Articles written in Sadhana
Volume 32 Issue 4 August 2007 pp 329-345
Urban transport has serious problems that are symptoms of the general process of rapid urbanization and environmental degradation. Policymakers in general and urban economists in particular have paid little attention to public transport system pricing leading to the absence of a ﬁnancially viable, self-supporting urban transport system.
In this paper, we report a partial equilibrium model developed by us, which captures transport tax reforms in the presence of certain transport externalities. Our theoretical model shows that the question of public transport subsidies to reduce congestion and provide quality transport services depends on three factors:
the extent to which such subsidies induce people to switch from private transport to public transport;
if the price elasticity of current users of public transport is higher, there may be a sharp rise in public transport ridership as a reaction to increased subsidies, which will have an undesirable effect; and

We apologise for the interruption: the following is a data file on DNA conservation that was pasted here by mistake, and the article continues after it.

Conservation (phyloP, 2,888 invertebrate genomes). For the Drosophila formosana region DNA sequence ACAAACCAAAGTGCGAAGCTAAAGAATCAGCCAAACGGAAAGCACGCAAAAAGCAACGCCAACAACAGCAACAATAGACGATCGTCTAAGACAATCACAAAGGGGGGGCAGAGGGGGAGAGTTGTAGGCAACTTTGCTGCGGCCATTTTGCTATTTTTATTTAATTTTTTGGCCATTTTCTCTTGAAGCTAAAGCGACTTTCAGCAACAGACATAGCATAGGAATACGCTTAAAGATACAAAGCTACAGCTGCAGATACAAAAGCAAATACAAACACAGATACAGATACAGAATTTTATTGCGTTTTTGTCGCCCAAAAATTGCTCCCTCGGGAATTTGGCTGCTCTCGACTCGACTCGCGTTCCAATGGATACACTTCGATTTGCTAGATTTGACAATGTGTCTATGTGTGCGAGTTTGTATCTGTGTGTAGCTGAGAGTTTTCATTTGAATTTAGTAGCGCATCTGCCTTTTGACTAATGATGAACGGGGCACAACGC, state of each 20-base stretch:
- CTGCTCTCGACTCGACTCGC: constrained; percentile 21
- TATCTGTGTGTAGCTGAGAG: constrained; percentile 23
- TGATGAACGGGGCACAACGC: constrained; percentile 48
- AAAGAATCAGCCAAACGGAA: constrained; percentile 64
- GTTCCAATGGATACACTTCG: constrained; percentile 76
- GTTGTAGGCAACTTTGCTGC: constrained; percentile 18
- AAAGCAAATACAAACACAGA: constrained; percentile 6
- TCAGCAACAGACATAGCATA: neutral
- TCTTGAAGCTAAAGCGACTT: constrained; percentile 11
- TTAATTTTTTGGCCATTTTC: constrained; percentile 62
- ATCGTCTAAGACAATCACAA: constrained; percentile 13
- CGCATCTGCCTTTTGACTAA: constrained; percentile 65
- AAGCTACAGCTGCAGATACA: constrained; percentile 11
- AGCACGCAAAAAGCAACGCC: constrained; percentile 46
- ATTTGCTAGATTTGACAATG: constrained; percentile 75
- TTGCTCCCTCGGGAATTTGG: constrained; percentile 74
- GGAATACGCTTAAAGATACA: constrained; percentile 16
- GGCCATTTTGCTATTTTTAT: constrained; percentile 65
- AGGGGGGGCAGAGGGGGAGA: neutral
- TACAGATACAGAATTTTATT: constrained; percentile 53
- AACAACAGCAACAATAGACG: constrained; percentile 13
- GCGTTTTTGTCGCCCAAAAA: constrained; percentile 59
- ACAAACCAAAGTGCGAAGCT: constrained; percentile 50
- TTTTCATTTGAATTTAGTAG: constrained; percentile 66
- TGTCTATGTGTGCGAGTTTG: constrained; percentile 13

there is the danger that subsidies will cause a loss in productive efﬁciency.
The numerical model of our paper for Delhi shows that the cross price elasticity of public transport demand with respect to the price of private transport is signiﬁcant (0·63) in the off-peak period whereas the same in the peak period is somewhat low (0·16) and the combined effect of these elasticities will result in a considerable modal shift in favour of bus transport demand (19%) if the price of public transport were to be subsidized and private transport were to be priced optimally. Even without subsidy, the modal shift will be signiﬁcant (18%), if the under-priced private transport modes are optimally priced keeping the current bus prices constant. This paper shows that there will be signiﬁcant welfare gains in both these scenarios.